Project Outline

The main questions that your children will be answering are listed below. The bolded words are the key ideas they will be looking for.

1. What is the approximate and exact location of my city?

  • Approximate location: You have to state the two hemispheres, the landforms that border the country, the country that border your country, the country itself and then the city. This would be just like we did in class.
  • Exact location: You need to find the latitude and longitude of your city and then have a simple map that indicates where it is.

2. What are the climate, landforms, animals and plants of my country?

3. Because of the climate, how do the people dress and why?

4. Because of the landforms, where do people live in my country?

5. Because of the plants and animals, what kinds of foods do the people traditionally eat?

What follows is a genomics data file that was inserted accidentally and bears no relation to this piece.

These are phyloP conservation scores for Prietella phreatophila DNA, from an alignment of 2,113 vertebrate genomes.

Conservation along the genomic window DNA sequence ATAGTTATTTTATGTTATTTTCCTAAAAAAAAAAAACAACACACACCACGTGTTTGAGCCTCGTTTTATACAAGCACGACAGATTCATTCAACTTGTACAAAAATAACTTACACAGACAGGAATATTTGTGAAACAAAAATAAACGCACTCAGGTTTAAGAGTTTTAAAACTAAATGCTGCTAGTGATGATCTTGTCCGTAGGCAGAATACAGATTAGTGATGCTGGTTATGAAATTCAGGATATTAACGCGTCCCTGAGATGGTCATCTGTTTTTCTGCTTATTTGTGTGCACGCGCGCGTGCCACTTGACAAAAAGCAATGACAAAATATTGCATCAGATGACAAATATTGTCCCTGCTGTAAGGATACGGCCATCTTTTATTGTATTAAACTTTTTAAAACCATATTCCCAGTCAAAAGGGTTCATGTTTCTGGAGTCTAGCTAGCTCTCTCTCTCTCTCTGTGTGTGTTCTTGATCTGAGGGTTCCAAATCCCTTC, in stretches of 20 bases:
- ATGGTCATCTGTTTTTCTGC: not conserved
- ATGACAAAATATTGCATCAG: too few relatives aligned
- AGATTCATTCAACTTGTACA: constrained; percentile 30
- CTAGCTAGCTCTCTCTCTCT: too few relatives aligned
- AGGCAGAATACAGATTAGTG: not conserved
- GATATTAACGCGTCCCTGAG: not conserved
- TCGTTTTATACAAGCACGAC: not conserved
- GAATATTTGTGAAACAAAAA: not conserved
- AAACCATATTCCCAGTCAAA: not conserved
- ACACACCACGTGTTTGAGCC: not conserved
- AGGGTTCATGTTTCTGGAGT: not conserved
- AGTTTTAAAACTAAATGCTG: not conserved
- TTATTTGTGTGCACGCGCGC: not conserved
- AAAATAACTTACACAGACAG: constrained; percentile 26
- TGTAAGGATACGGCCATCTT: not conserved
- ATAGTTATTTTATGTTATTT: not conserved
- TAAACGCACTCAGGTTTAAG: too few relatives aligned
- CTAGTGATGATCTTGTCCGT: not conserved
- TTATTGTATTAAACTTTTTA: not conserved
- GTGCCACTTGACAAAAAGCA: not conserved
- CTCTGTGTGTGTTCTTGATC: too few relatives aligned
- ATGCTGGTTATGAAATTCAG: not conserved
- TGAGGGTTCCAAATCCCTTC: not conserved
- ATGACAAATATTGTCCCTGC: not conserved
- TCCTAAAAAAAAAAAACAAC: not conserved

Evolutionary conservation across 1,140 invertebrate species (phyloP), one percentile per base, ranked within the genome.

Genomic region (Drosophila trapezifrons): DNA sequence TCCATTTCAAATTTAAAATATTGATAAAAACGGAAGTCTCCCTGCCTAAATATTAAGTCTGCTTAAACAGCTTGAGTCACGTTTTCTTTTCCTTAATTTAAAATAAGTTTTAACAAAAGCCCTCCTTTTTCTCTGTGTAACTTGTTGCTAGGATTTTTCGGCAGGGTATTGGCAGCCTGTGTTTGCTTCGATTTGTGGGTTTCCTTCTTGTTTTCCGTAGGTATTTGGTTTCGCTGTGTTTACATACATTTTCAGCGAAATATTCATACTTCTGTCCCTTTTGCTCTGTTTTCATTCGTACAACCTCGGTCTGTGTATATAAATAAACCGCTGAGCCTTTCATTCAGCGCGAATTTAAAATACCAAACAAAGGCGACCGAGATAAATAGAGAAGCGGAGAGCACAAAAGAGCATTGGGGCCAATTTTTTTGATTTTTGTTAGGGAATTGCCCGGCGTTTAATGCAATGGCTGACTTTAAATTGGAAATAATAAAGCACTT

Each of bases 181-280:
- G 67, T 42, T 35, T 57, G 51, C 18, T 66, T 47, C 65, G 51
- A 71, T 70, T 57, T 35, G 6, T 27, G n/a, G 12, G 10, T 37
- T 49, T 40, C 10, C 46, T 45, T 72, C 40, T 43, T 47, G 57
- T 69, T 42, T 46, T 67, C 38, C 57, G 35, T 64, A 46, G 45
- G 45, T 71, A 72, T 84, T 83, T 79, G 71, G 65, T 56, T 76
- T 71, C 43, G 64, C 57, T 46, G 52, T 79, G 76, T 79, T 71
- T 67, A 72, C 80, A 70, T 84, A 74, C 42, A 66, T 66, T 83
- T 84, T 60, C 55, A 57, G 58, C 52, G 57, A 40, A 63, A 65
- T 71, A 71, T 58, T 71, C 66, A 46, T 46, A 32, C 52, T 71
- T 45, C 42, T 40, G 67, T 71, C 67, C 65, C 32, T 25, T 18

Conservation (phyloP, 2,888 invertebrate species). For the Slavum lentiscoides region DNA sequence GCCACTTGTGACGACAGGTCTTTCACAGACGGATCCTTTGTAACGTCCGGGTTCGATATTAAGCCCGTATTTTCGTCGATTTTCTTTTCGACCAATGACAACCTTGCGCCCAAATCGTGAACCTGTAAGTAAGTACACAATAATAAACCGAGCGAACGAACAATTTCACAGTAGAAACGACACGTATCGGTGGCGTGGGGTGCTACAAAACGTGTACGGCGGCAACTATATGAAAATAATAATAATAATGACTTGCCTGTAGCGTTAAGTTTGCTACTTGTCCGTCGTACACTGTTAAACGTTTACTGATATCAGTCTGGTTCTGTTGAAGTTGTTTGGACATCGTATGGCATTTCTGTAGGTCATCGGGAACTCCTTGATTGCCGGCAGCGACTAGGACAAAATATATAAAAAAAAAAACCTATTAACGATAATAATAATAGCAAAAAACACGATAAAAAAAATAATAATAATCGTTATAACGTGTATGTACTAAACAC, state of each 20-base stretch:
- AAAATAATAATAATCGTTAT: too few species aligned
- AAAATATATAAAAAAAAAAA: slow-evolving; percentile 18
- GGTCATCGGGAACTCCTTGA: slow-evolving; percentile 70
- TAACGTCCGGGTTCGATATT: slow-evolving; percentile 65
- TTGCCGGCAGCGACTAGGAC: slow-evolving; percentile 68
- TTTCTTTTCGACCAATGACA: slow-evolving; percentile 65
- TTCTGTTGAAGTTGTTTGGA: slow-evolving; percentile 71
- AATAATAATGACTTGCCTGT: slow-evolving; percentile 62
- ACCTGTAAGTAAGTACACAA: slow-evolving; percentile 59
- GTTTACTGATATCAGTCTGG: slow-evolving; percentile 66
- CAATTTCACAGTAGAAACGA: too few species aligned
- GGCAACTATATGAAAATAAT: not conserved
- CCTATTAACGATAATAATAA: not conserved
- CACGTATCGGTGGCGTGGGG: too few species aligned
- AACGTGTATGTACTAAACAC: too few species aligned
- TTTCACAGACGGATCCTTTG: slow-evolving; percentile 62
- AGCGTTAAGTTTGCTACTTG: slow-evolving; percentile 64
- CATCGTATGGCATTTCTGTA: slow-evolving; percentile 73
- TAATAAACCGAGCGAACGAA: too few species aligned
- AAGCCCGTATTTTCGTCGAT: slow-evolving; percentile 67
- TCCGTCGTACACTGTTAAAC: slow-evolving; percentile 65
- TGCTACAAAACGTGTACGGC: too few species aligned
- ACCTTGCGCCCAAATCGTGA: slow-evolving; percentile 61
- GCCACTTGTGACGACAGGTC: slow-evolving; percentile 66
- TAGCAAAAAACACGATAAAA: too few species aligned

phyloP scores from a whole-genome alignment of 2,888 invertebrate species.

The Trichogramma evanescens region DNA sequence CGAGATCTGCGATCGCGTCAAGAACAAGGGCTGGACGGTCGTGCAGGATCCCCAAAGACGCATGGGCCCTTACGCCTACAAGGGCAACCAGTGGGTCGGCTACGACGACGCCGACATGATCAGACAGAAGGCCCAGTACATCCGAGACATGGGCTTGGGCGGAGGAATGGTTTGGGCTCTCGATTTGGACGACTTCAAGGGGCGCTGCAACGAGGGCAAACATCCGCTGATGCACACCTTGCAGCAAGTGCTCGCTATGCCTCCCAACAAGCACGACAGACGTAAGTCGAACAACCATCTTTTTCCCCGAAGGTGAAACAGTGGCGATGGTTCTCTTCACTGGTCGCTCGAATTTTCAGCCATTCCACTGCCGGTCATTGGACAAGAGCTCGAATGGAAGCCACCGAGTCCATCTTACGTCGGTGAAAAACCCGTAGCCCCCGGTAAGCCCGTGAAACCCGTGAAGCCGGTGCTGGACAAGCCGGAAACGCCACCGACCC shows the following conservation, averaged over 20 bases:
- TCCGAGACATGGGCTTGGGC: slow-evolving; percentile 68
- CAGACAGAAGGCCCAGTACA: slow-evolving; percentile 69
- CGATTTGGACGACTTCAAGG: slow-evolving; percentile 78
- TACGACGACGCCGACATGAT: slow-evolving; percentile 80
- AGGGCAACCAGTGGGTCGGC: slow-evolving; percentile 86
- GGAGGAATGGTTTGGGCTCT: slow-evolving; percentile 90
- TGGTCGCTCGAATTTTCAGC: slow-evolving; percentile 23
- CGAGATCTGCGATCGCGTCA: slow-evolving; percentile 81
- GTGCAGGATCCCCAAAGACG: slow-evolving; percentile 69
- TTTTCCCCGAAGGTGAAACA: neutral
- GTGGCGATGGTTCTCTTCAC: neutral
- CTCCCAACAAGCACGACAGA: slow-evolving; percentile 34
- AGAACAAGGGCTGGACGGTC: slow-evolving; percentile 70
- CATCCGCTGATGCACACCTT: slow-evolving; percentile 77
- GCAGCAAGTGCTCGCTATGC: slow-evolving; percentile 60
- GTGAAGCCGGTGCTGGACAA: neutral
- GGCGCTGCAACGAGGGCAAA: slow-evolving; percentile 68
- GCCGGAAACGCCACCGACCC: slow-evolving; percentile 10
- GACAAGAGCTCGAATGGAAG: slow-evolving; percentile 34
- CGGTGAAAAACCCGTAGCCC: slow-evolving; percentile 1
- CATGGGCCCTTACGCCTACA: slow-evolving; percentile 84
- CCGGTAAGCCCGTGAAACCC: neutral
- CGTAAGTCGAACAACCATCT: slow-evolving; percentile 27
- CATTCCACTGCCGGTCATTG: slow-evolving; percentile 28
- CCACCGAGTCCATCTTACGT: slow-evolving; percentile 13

6. What kinds of changes to the environment have people in your city tried? What was the result?

The students will be practicing several steps of the ASIJ research cycle ( /iTeacher/techint/research_cycle_intro.htm) at school on January 27th to February 3rd. They will be working, in research groups, in the classroom, the library and the computer lab to locate the key information they need to answers their questions using specific researching skills.

Defining: In class, the students will identify keywords and phrases that will help them locate and find the information they will need. They will prioritize sources. PowerPoint presentations by Ms.Clark on encyclopedias and use of other non-fiction databases will kick this off.